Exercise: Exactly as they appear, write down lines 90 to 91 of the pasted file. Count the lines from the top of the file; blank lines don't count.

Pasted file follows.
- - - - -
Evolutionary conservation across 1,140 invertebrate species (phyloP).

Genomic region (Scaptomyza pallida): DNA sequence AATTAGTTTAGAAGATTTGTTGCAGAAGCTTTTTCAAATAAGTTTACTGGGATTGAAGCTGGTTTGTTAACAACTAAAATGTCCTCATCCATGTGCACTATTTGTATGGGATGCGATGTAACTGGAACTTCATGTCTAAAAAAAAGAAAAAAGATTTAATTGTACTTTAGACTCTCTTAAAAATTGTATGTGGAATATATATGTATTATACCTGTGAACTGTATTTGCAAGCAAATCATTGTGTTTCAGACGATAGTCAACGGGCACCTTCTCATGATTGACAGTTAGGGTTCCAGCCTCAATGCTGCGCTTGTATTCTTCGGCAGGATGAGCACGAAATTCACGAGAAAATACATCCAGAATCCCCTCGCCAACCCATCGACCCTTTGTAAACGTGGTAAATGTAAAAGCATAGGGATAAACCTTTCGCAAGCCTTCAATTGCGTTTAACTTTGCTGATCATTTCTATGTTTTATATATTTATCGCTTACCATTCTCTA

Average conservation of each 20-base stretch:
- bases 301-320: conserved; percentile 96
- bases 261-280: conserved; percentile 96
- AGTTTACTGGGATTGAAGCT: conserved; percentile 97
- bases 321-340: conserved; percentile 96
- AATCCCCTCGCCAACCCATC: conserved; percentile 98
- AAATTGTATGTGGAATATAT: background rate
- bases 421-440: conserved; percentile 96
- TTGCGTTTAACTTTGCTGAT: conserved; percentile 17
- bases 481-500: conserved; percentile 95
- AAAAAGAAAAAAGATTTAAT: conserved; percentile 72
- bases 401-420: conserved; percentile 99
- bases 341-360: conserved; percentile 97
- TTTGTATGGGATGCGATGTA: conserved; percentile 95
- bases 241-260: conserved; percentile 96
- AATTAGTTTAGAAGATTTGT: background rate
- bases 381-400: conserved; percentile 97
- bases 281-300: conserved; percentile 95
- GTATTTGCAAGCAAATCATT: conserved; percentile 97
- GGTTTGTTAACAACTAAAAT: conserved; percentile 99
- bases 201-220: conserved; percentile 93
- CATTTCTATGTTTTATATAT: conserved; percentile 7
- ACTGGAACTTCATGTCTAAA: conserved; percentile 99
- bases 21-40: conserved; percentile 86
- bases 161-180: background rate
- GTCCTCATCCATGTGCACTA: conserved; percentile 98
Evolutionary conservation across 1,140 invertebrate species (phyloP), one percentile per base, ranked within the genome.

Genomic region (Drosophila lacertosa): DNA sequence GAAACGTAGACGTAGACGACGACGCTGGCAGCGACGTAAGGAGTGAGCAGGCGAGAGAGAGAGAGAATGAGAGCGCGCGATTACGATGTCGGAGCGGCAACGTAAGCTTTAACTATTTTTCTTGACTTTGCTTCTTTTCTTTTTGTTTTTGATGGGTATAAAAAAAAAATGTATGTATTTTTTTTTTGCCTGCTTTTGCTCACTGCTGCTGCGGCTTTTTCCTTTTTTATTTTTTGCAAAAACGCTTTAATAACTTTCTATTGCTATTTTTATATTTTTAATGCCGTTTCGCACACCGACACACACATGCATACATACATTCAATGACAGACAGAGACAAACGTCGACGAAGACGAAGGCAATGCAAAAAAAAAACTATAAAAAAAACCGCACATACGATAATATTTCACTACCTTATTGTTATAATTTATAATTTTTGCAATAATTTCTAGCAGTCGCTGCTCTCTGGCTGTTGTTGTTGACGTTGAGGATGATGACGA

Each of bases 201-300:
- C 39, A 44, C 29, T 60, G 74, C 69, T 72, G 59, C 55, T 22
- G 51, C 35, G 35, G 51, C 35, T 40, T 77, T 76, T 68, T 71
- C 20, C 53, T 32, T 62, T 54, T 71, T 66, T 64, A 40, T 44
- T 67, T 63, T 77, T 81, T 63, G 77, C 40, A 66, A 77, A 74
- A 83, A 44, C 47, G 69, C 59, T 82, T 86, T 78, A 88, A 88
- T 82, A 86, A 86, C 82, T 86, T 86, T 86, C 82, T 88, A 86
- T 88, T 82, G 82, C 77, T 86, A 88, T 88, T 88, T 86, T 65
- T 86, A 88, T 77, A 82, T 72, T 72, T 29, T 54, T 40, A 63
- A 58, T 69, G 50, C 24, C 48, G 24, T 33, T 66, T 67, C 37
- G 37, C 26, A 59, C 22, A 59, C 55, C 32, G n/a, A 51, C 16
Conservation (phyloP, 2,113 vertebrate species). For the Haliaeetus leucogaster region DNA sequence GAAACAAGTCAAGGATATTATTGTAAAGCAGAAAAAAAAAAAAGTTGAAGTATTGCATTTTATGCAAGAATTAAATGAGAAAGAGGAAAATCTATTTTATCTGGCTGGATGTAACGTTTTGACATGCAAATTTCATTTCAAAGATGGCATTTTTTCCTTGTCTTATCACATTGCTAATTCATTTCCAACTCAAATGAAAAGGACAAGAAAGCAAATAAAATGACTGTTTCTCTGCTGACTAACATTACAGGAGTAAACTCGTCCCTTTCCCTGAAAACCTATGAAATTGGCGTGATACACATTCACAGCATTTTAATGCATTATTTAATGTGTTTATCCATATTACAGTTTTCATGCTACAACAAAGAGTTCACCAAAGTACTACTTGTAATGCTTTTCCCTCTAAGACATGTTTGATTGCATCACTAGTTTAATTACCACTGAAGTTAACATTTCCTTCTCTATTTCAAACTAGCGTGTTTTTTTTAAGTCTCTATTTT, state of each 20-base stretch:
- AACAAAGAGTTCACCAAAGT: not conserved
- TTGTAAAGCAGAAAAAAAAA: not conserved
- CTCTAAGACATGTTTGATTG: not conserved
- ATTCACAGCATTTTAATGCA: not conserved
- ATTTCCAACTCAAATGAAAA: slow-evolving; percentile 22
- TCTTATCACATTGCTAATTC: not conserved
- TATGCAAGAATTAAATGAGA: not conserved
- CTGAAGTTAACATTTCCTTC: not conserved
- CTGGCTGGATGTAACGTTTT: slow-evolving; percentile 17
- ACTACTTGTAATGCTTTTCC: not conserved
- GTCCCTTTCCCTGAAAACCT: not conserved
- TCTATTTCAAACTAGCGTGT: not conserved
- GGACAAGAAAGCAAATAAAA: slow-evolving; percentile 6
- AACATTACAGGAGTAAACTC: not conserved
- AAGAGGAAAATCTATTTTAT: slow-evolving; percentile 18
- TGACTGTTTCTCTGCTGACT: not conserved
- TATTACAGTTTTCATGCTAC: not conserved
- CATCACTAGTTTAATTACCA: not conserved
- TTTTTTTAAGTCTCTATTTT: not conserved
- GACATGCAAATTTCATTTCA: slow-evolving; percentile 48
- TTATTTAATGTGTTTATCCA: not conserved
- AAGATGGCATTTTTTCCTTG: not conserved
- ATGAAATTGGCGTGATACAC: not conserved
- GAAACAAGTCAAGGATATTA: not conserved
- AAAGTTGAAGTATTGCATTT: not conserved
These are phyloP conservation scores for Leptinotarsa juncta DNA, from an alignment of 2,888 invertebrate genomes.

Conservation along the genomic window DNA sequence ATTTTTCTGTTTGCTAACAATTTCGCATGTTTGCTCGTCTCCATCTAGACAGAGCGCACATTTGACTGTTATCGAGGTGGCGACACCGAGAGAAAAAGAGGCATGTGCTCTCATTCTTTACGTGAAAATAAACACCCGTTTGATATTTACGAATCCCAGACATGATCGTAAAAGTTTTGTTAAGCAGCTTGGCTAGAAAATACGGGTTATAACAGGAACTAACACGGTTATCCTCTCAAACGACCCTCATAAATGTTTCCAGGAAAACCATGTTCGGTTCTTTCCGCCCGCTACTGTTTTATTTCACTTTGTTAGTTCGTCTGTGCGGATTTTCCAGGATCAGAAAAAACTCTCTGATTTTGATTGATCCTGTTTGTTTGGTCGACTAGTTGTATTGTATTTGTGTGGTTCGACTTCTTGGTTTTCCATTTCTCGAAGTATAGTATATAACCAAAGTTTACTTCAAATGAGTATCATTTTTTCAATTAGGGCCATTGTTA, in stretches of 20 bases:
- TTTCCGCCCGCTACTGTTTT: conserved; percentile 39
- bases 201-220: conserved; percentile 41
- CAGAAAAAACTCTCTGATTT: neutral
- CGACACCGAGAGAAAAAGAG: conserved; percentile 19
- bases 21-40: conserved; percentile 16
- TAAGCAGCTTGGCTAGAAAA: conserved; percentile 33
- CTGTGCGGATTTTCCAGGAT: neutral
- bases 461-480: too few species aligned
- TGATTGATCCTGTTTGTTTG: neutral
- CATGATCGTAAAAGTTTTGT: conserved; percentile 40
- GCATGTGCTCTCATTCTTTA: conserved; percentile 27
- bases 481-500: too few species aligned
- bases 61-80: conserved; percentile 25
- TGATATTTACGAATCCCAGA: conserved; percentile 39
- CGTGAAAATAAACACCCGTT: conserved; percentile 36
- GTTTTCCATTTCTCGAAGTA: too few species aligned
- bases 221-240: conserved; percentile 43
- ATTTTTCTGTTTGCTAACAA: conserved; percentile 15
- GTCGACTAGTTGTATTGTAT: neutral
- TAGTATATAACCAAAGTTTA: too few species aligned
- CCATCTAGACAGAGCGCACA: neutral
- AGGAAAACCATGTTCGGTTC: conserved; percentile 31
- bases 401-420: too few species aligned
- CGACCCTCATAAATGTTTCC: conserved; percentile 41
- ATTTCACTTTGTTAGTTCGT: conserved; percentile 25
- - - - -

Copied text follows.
- CCATCTAGACAGAGCGCACA: neutral
- AGGAAAACCATGTTCGGTTC: conserved; percentile 31